Sharon, a local artist of some renown, said to me, "you know what it's like. I'm afraid for when it happens to me." Well, it did happen this past Sunday and that Tuesday I went to her father's funeral in Florida. My mother has passed on about 2 1/2 years ago. Having a
routine in my life has been hard fought for, and breaking that routine, even for a funeral, is one more adjustment. I was asked to transport Helen, a lady in her 80's, originally from Poland, who had worked at Sharon’s father's blouse factory in Brooklyn for 15 years. Helen
did not receive my help at first graciously. I had to sell myself, and that wasn’t easy because the air conditioner in my car was not working. Still, her reserve and suspicion was a taste of the old world.
On the funeral grounds I went to ask a manager for directions and he misdirected us. Later, he recognized his error and found Helen and I at the wrong funeral and redirected us. We barely made it. At the services it was hot and muggy and I felt a bit awkward.
I was surprised to see a lady rabbi. She ended up giving a very appropriate service; quoting David's psalm 23, singing sadly but pleasantly, and kept a nice pace. All around indifferent workmen went about their business so this wasn't easy. This was a mausoleum burial
and we were outside. The older people sat in the middle on chairs, the rest of us stood on the sides. I still felt some resistance, selfishly cautious about becoming too absorbed by the experience.
Sharon then spoke and, performer that she is, animatedly thanked each person for being there, recognizing their sacrifice of time and spoke of each person’s relationship to her father.
Those that made it there had a special place in her heart and she wouldn't forget it. Nice. This, plus a slight rear breeze helped me relax into the moment. Suddenly, my insides started churning, not necessarily in a bad way. I became conscious of death and how everything I did, we all did, seem so irrelevant. I then looked at the older people sitting on the chairs and their frailty and I felt fearful of becoming like them. Then Sharon said her father would be in "heaven," a word I would not expect from her. She wasn't religious at all. Upon hearing this something connected in me. I felt close to the death realm, and saw its immensity and expanse and saw how minute life itself actually was. It was just one stop on the AA train headed uptown. How could we not live and be conscious of this more? It's almost like we're in a daze. Later I ran into Linda, a local Delray Beach lady active in the arts, local affairs, politics, business, her kids' meanderings, and said we should be closer to this other realm and more removed from everything else. The funeral made this clear. She agreed mightily and then told me she liked a new project I had been working on. Nice to hear.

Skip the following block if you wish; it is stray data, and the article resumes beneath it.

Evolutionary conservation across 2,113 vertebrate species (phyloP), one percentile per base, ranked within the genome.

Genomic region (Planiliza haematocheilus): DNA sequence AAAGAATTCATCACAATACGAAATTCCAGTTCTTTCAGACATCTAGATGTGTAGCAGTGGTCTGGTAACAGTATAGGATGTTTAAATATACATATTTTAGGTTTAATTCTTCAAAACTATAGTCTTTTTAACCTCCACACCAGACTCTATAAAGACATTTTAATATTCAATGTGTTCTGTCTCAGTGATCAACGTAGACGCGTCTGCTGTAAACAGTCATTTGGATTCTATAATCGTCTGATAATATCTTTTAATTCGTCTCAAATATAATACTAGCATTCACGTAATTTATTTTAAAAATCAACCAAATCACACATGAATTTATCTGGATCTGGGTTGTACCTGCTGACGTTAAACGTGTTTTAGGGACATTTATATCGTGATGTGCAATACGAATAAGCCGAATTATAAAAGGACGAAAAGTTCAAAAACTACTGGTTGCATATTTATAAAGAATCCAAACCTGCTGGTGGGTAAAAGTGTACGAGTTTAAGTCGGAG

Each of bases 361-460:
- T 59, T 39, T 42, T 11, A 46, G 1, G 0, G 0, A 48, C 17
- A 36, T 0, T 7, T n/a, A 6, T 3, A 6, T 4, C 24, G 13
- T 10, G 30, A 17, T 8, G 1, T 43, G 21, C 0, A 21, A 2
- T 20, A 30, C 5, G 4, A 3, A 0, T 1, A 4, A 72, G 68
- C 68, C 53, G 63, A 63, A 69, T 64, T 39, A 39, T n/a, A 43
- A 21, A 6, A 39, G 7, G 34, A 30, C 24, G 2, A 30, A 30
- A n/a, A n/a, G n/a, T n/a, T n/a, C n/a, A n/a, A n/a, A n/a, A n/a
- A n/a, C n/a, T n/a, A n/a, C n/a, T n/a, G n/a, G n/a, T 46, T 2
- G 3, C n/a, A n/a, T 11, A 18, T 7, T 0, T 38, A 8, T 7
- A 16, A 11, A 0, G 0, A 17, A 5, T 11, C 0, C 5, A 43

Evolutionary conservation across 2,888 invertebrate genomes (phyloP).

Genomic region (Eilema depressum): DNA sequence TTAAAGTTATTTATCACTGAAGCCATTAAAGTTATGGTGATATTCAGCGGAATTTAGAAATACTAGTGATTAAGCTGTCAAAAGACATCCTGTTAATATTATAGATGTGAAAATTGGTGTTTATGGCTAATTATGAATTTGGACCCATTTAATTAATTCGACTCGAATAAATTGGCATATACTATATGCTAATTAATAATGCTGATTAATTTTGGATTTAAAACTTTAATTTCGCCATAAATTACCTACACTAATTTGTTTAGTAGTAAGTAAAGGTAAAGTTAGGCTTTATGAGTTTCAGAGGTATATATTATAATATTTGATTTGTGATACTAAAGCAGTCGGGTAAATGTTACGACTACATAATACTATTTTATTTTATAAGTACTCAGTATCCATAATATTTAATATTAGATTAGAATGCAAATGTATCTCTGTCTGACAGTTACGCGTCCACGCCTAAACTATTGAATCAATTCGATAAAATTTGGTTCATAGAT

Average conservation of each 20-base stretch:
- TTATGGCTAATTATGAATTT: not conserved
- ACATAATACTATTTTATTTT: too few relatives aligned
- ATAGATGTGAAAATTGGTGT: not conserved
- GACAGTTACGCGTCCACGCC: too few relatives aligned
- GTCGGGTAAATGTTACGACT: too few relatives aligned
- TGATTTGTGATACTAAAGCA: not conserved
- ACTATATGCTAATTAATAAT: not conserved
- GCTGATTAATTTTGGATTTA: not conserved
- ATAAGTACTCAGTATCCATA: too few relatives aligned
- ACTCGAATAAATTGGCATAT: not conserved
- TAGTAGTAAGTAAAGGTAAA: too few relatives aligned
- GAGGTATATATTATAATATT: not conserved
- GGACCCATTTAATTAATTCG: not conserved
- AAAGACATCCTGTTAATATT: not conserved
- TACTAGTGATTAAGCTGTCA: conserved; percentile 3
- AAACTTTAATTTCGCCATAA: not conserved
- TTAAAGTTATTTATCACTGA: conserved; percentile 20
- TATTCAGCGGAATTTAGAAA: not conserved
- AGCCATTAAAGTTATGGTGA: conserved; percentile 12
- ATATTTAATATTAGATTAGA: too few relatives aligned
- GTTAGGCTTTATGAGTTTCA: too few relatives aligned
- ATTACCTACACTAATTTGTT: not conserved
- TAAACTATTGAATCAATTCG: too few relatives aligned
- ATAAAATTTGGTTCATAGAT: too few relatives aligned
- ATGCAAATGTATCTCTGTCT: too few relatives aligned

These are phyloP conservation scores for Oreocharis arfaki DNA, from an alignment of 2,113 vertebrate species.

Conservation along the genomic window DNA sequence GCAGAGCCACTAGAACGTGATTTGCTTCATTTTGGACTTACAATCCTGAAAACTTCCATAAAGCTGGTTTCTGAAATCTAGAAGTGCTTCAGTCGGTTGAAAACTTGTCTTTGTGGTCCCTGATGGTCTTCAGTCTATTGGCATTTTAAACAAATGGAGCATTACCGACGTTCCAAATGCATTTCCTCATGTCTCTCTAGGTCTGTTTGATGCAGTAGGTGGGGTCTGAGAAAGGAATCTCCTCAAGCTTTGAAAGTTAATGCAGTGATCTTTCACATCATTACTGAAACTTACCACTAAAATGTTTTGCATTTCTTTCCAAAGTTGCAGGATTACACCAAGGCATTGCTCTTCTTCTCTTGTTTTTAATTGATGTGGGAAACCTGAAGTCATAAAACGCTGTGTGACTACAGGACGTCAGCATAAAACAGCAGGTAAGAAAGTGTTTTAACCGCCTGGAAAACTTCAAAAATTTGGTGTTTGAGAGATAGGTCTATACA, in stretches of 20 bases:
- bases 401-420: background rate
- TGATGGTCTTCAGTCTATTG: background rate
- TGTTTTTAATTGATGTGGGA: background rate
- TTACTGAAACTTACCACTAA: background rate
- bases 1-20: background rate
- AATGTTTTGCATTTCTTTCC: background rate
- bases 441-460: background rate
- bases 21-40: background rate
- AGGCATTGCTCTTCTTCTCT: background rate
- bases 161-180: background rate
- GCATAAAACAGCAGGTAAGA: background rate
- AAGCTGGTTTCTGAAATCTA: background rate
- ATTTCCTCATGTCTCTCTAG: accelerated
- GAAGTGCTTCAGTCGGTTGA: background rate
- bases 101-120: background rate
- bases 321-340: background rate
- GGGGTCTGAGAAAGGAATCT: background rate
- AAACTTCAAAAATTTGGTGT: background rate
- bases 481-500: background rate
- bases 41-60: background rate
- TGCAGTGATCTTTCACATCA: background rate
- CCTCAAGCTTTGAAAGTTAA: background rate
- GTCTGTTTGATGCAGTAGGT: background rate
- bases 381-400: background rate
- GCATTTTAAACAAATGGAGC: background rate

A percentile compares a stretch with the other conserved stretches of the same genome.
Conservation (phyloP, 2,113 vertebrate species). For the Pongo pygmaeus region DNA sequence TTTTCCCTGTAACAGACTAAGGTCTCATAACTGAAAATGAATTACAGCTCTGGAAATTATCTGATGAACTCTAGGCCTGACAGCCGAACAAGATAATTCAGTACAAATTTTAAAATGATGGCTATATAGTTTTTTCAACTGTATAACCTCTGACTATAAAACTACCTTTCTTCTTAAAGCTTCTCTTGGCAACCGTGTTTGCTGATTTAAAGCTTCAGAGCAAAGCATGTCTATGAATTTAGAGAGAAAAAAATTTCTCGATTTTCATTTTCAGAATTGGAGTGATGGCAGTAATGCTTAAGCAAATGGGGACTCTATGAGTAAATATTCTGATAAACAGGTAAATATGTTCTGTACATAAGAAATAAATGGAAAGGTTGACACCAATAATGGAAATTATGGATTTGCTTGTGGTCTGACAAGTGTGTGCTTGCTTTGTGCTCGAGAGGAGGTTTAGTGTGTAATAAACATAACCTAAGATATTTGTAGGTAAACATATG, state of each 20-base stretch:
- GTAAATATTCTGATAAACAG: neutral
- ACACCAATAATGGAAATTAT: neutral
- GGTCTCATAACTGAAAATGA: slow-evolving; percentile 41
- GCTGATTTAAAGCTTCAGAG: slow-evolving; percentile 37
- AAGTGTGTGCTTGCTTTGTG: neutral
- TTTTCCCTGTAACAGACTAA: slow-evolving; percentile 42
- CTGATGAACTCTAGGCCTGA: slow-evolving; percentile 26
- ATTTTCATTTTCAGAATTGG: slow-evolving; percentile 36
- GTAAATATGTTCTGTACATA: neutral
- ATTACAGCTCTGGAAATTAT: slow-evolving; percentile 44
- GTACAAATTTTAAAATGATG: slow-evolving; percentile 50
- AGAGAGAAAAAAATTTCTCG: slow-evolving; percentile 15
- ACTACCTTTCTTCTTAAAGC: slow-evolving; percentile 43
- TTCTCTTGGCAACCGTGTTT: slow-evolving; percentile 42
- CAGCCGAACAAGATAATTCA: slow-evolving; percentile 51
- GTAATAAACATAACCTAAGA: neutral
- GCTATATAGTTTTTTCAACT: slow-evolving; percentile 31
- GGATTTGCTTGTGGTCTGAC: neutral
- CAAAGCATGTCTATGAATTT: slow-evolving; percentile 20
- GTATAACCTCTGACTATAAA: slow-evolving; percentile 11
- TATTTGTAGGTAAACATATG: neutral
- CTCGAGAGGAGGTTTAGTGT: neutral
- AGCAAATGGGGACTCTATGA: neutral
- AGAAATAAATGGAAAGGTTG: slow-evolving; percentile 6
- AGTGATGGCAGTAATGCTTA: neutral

After giving Helen a lift home we parted with good vibes. She had said she enjoyed meeting me. I then drove to Sharon's place where there were people and food. At first communication was forced and awkward, and I impatiently corrected Sharon's 89 year old mother for taking bites out of food and putting it back on the common table. She said she didn't know what she was doing. Gradually, the men and women, who, for the most part were neat and looked well, began, at least from my perspective, to blend together in a sea of acceptance. Who were we, after all, in comparison to this thing called "death?" We were all humbled and small and hence gentle with one another. We all had this life in common at this particular unique time amidst the vastness of everything. Ah, this event felt normal and everything else seemed strange. Why not huddle when we can?
I finally felt relaxed with myself and some people were comfortable around me because of this. My worries over the future, fears and doubts, mellowed out. Death reaffirmed life and was not closure but an opening to what is more, to what is needed. The path forward is to look in this direction, and skip hop from hope to faith to wonder and repeat this, bringing our entire selves along including fear and doubt, even if they have to be dragged kicking and screaming.